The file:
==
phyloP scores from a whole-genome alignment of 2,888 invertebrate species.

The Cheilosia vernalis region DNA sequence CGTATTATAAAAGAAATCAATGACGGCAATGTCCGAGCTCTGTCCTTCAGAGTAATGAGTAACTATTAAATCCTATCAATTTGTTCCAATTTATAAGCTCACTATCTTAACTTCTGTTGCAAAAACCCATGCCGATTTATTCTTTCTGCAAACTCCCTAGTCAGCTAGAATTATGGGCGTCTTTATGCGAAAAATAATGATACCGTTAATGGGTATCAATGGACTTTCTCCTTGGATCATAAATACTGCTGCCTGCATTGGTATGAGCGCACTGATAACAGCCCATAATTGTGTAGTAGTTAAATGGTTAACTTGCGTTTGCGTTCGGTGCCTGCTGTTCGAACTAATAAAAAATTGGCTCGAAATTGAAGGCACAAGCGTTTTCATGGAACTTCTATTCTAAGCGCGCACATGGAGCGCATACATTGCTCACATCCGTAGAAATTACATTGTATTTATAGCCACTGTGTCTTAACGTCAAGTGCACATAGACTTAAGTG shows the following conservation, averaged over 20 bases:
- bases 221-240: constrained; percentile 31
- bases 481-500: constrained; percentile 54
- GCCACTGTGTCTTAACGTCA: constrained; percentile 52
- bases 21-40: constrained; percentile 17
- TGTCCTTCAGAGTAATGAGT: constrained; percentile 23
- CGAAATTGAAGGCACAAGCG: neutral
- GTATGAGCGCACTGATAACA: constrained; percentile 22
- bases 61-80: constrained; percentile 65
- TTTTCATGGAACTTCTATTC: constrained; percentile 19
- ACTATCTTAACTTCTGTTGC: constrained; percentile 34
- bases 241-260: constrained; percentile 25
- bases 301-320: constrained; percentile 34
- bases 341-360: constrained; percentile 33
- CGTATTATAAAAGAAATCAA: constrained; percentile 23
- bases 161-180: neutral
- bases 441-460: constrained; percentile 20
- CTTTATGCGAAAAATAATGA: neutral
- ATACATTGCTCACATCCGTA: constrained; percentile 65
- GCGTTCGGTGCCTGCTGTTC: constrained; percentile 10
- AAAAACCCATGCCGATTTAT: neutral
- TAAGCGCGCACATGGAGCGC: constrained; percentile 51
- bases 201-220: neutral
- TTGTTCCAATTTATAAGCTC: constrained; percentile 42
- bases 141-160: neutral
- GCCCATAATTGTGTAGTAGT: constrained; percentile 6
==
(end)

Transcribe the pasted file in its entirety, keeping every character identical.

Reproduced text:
phyloP scores from a whole-genome alignment of 2,888 invertebrate species.

The Cheilosia vernalis region DNA sequence CGTATTATAAAAGAAATCAATGACGGCAATGTCCGAGCTCTGTCCTTCAGAGTAATGAGTAACTATTAAATCCTATCAATTTGTTCCAATTTATAAGCTCACTATCTTAACTTCTGTTGCAAAAACCCATGCCGATTTATTCTTTCTGCAAACTCCCTAGTCAGCTAGAATTATGGGCGTCTTTATGCGAAAAATAATGATACCGTTAATGGGTATCAATGGACTTTCTCCTTGGATCATAAATACTGCTGCCTGCATTGGTATGAGCGCACTGATAACAGCCCATAATTGTGTAGTAGTTAAATGGTTAACTTGCGTTTGCGTTCGGTGCCTGCTGTTCGAACTAATAAAAAATTGGCTCGAAATTGAAGGCACAAGCGTTTTCATGGAACTTCTATTCTAAGCGCGCACATGGAGCGCATACATTGCTCACATCCGTAGAAATTACATTGTATTTATAGCCACTGTGTCTTAACGTCAAGTGCACATAGACTTAAGTG shows the following conservation, averaged over 20 bases:
- bases 221-240: constrained; percentile 31
- bases 481-500: constrained; percentile 54
- GCCACTGTGTCTTAACGTCA: constrained; percentile 52
- bases 21-40: constrained; percentile 17
- TGTCCTTCAGAGTAATGAGT: constrained; percentile 23
- CGAAATTGAAGGCACAAGCG: neutral
- GTATGAGCGCACTGATAACA: constrained; percentile 22
- bases 61-80: constrained; percentile 65
- TTTTCATGGAACTTCTATTC: constrained; percentile 19
- ACTATCTTAACTTCTGTTGC: constrained; percentile 34
- bases 241-260: constrained; percentile 25
- bases 301-320: constrained; percentile 34
- bases 341-360: constrained; percentile 33
- CGTATTATAAAAGAAATCAA: constrained; percentile 23
- bases 161-180: neutral
- bases 441-460: constrained; percentile 20
- CTTTATGCGAAAAATAATGA: neutral
- ATACATTGCTCACATCCGTA: constrained; percentile 65
- GCGTTCGGTGCCTGCTGTTC: constrained; percentile 10
- AAAAACCCATGCCGATTTAT: neutral
- TAAGCGCGCACATGGAGCGC: constrained; percentile 51
- bases 201-220: neutral
- TTGTTCCAATTTATAAGCTC: constrained; percentile 42
- bases 141-160: neutral
- GCCCATAATTGTGTAGTAGT: constrained; percentile 6